Webby’s log heavy hitters

Web kudos lure H'wood biggies

Hollywood bigwigs are giving their blessing to a new effort to bring Oscar glitz to the Web.

The Weinstein Co.’s Harvey Weinstein, Fox’s Jim Gianopulos and Showtime’s Matt Blank are among those who will sit on the jury for a film and video spinoff of Internet nods the Webbys.

The Webby Film & Video Awards will hand out kudos in about 15 categories, including, in an Oscar-ish turn, actor and picture. Drama, reality and animation will also be among the categories.

“The Oscars honor what premieres in the movie theater, and the Emmys honor original content that premieres on television,” Webby Awards exec director David-Michel Davies told Daily Variety. “But until now, there’s been nothing that honors original content that’s made specifically for the Internet.”

Organizers were quick to emphasize that only video created for the Web would be eligible; repurposed content that debuted on television or in other media would not qualify.

Submitted material is expected to come from a wide range of sources, from established video providers such as AtomFilms to individuals who created video blogs.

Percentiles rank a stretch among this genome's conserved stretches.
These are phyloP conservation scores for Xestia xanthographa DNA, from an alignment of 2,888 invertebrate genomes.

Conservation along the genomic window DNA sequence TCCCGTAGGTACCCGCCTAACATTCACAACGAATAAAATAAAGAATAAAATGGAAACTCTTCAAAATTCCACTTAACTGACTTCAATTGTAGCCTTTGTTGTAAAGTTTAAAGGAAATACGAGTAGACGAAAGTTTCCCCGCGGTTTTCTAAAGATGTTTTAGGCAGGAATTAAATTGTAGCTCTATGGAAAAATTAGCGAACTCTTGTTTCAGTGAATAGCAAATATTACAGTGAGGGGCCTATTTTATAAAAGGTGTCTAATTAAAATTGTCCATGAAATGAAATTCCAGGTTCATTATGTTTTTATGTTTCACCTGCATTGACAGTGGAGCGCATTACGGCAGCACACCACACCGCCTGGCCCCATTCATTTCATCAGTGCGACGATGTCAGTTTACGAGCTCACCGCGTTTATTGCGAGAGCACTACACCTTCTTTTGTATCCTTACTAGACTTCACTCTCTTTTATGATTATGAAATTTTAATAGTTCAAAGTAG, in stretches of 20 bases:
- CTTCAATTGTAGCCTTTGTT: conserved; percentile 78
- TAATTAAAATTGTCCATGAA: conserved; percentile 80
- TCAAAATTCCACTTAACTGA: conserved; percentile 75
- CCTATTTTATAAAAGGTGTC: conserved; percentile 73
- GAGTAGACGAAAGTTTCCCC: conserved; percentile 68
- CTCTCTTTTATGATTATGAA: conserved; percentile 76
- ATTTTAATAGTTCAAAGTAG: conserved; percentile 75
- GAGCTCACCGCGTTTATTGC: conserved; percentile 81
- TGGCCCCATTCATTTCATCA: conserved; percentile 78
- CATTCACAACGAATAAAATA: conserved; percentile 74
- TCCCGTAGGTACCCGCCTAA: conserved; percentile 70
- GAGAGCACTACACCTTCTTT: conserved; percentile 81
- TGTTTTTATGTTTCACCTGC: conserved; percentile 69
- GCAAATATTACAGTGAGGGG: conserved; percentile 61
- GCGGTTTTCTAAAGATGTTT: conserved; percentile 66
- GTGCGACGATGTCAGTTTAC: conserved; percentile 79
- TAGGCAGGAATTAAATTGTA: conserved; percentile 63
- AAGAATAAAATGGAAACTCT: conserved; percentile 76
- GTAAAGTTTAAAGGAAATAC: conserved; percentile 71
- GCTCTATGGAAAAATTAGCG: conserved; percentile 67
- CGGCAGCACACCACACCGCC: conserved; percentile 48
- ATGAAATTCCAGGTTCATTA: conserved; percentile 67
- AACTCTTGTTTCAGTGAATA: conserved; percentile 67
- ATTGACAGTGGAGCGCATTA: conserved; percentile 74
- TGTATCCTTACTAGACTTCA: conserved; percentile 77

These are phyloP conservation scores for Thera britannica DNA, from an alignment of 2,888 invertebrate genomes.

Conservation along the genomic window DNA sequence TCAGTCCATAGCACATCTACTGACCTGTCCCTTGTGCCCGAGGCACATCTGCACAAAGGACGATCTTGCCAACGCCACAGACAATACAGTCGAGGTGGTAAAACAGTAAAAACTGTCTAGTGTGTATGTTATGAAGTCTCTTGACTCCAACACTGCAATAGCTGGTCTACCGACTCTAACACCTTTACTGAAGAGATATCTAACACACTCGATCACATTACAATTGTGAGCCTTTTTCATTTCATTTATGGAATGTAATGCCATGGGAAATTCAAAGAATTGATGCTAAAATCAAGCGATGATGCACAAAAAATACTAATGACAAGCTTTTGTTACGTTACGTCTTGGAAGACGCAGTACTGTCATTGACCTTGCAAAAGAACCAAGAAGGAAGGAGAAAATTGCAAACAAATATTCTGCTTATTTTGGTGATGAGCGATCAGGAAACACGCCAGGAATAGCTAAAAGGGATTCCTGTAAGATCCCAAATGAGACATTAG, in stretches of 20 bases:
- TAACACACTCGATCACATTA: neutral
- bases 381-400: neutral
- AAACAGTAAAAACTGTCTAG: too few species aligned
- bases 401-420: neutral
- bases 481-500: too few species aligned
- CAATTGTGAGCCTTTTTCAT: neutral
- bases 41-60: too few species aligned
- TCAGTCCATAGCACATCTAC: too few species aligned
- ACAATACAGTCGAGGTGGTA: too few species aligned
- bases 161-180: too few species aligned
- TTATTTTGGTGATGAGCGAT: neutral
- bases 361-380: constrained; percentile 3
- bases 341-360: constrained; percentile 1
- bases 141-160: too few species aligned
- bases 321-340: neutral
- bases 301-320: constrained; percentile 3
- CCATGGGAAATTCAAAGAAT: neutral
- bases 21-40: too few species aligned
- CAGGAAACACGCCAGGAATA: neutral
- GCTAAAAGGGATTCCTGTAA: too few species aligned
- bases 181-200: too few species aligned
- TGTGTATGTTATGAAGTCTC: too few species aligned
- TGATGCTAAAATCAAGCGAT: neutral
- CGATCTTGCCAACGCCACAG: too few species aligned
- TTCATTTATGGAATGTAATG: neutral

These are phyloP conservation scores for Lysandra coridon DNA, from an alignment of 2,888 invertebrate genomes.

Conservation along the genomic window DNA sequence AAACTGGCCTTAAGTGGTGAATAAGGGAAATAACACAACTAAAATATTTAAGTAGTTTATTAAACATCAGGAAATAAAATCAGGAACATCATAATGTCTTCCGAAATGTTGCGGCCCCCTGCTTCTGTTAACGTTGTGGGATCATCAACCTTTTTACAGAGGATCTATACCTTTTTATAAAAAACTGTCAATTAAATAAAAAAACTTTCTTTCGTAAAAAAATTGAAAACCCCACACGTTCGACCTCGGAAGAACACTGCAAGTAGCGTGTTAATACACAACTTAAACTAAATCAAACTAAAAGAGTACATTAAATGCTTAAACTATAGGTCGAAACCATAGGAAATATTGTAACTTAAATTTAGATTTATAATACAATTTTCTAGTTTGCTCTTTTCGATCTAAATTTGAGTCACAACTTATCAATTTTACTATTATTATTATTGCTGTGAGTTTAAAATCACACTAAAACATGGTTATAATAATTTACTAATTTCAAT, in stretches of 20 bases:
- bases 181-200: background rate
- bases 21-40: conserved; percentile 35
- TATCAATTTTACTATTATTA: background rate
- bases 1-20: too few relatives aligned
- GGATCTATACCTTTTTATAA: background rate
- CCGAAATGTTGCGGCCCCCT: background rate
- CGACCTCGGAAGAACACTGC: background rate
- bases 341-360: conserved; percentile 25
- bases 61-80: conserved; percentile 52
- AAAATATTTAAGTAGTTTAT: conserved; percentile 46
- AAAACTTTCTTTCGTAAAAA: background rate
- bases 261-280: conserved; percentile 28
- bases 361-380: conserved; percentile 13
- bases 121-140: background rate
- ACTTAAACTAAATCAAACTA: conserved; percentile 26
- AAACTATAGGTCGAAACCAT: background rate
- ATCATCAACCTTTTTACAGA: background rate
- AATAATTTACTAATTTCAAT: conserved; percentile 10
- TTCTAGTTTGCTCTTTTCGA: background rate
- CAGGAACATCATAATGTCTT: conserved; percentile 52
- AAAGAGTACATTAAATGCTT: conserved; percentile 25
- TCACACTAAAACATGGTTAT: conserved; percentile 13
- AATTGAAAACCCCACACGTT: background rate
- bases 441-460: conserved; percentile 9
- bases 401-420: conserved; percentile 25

The Firm’s Rich Frank and the Sundance Channel’s Larry Aidem also will serve on the jury.

Kudos are being overseen by former Variety publisher Gerry Byrne, who also runs literary nods the Quill Awards.

Webby film and video prizes will be handed out in June at a separate Gotham ceremony and screening the night before traditional Webbys are awarded. Submissions are due in October; noms will be announced in April. No cash prize is associated with the Webbys.

When they launched a decade ago, the awards helped confer legitimacy on text and graphic achievements on the Web. They will now try to do the same for the online world of original video, which has been seen as a sprawling, sometimes uneven, mix of the polished and the homemade.

Bringing on biz power brokers is also a way of giving content more cachet in Hollywood.

Webbys are presented by the Intl. Academy of Digital Arts & Sciences, a consortium of execs and creators with a digital bent. Members include media and Hollywood figures such as Richard Branson and Matt Groening.

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